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Karl Bitter had been hired by Hunt to do the sculptural work for Biltmore; in early 1896 he was hard at work on the decorative fireplace, mantelpiece, and andirons for the library. His work was typically allegorical; in an article published by the Architectural League of New York, Bitter describes the colossal carved wooden figures on either side of the tapestry over the mantel as symbolizing Philosophy with her globe and Health with her serpent and patera. Biltmore has named them Demeter, goddess of earth and Hestia, goddess of the hearth. Above the tapestry, and also carved in French walnut, is the image of an oil lamp to symbolize knowledge and enlightenment.

This motif also occurs elsewhere in the library.

The tapestry hanging over the fireplace today is not the original; it is believed to have been placed there by George Vanderbilt's son-in-law John Cecil in the 1920s. The disappearance of the original is a mystery, During the 15 years I've been visiting the house I've heard many suggestions - all speculation. There is one photograph of the library with the original tapestry in it from around 1910, but the subject is unclear.

Curators at Biltmore have theorized that it may have been called Tree of Life or Tree of Knowledge. Close inspection of the photo with high powered magnifiers suggests the story of Gulliver at Lilliput, but we may never know what the subject really was or what became of it.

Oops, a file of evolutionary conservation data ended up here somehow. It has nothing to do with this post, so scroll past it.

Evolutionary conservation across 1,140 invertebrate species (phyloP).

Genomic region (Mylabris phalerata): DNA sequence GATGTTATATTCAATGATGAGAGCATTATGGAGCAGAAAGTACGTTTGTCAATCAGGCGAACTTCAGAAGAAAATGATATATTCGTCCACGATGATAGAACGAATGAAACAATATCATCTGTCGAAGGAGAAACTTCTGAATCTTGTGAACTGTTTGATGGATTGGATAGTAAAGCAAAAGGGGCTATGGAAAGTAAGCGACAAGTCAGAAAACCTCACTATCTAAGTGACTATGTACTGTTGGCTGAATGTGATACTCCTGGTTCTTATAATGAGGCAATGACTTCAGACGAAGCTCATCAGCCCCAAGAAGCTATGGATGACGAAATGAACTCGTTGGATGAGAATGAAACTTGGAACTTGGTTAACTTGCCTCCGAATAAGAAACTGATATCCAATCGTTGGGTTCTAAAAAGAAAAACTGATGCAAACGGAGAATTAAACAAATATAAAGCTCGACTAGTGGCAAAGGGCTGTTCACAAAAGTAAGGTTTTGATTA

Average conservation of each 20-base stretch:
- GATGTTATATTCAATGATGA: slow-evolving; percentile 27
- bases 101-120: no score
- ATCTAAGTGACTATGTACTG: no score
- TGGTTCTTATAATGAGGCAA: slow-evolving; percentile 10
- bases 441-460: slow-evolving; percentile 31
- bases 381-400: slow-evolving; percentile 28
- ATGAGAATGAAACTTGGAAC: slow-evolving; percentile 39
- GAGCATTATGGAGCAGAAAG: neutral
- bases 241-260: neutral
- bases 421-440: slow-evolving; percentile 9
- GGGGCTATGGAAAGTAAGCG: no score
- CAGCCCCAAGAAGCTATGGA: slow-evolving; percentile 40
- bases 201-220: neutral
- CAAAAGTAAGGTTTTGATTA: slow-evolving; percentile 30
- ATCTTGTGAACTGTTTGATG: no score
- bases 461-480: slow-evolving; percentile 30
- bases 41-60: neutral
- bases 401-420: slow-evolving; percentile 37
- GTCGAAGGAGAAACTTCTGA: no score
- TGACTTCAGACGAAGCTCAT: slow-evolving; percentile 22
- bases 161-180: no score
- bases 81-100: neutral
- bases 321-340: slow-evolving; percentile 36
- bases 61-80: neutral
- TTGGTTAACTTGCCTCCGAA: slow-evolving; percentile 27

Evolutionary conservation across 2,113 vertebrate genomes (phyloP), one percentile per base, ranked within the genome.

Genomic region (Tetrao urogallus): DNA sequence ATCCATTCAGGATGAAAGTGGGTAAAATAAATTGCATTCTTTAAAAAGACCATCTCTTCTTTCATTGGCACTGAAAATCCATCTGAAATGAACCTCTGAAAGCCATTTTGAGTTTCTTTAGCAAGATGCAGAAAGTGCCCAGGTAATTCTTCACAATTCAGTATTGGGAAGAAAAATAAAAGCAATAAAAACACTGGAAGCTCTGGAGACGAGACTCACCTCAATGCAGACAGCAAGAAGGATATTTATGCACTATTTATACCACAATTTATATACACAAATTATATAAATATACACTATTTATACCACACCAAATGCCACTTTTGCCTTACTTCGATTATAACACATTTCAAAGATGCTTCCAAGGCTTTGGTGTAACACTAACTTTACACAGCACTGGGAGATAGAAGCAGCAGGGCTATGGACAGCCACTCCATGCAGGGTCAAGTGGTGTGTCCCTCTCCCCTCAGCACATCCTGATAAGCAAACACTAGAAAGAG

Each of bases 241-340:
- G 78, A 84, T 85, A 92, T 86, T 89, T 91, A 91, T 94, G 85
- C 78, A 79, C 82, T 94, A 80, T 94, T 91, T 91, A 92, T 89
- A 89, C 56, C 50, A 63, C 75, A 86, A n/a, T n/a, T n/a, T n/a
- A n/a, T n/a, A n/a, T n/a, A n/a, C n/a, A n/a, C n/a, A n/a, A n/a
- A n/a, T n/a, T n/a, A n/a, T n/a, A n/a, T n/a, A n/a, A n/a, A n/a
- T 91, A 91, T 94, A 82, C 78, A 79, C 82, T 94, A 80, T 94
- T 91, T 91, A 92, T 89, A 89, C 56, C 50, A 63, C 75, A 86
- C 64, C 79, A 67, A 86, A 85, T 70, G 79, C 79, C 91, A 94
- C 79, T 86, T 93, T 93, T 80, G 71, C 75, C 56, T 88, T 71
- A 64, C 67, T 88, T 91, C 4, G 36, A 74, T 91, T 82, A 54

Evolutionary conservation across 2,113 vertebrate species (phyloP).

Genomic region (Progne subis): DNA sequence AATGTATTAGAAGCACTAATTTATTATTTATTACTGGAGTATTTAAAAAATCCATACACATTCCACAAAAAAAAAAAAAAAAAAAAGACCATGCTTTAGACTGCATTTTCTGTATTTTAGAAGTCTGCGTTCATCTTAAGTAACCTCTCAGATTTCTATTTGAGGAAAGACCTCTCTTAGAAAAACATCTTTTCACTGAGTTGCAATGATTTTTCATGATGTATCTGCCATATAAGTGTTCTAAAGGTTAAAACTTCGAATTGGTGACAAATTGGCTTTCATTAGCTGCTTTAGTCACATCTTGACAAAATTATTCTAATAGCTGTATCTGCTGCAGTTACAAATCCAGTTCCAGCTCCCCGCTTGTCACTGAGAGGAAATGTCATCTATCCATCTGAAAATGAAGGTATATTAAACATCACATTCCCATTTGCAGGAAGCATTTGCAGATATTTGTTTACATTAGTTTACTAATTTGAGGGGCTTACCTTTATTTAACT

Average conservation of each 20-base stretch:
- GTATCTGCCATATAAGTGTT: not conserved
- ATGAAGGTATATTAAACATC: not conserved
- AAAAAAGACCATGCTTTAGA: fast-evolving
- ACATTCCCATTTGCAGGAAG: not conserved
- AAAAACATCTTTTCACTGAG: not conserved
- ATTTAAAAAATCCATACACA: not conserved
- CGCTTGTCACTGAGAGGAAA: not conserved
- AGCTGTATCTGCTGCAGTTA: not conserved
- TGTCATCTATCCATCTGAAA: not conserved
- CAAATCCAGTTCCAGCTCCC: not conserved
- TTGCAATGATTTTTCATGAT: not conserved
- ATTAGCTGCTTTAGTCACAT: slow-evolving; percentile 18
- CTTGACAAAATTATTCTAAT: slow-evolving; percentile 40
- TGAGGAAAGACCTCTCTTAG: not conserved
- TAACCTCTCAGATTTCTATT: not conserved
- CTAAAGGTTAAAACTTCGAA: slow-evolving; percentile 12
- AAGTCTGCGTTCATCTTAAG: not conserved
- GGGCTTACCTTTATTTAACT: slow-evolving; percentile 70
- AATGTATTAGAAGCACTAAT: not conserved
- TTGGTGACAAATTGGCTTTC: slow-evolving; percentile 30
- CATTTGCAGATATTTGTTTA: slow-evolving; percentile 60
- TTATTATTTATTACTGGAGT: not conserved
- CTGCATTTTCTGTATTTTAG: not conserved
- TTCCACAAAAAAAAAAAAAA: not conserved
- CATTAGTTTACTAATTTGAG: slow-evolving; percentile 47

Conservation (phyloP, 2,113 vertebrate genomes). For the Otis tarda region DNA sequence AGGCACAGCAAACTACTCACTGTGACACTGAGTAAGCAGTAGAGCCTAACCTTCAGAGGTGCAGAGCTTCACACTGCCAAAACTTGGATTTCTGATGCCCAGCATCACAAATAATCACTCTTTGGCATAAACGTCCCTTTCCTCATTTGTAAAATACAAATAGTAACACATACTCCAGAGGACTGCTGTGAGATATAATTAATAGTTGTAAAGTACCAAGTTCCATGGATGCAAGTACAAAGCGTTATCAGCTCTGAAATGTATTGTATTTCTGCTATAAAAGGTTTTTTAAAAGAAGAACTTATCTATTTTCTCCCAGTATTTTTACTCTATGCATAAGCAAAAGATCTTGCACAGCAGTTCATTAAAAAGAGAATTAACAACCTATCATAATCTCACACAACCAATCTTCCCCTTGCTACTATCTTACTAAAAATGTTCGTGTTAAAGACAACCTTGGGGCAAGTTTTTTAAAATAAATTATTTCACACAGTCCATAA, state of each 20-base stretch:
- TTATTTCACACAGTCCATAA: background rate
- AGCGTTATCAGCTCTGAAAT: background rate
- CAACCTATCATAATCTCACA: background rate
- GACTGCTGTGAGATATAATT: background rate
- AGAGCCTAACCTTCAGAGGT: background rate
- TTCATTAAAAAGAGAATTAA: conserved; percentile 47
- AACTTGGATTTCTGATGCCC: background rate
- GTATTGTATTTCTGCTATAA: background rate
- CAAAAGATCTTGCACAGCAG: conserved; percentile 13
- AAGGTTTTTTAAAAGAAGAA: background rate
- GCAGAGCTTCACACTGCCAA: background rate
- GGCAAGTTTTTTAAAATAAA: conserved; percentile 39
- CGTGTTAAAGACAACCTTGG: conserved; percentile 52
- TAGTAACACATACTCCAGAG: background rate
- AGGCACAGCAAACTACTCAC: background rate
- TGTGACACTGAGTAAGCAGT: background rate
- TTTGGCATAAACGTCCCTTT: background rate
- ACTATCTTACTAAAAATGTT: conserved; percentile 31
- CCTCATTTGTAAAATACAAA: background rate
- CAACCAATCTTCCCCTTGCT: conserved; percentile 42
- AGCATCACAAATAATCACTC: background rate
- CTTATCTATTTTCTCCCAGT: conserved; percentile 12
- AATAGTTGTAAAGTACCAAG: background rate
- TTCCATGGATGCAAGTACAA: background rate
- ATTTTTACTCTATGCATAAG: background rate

No historic house is complete without the occasional secret compartment, and there are several in the library at Biltmore. On either side of the fireplace there are panels that open and are quite deep, and beside every door in the library are panels with small hinges that reveal hidden compartments which are some inches deep. What were they for? Rick King, Vice President of Biltmore House, told me they were empty when he arrived several decades ago and suspects they were used for maps or plans, but no one knows for sure. Not hidden but suggestive of mysterious, late-night excursions, an elaborate spiral staircase leads to the balcony, and from there one can reach the bedrooms on the second floor. One can imagine a houseguest, or George Vanderbilt himself, quietly descending these stairs in search of bedtime reading.

The Den, which is off the library on the back of the house, is something of a mystery too. The door leading into it features a carved monk holding a finger to his mouth - as if to say, "Shhh" - and there appears to be a knife in his back. It has been theorized that this is St. Peter the Martyr. The den itself, which is no longer open to the public, opens to a high, blue ceiling and a black and white tile floor. Some have reported that Vanderbilt used it for meditation; a newspaper reporter, when shown the room by Vanderbilt, wrote that he had referred to it as a scriptorium - a place where he worked on translating books into Sanskrit and Hebrew.

And in the end, that is what a visit to the library at Biltmore is all about - a chance to gaze in awe at a wonderful collection in magnificent surroundings and to wonder what it might have been like to take a book from the shelf and sit in a leather chair by the fire to read. All bibliophiles know that books transport us to other places and times. Perhaps some libraries can perform the same magic. The library at Biltmore is our chance to share George Washington Vanderbilt's dream.

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Questions or comments?
Contact the editor, Craig Stark

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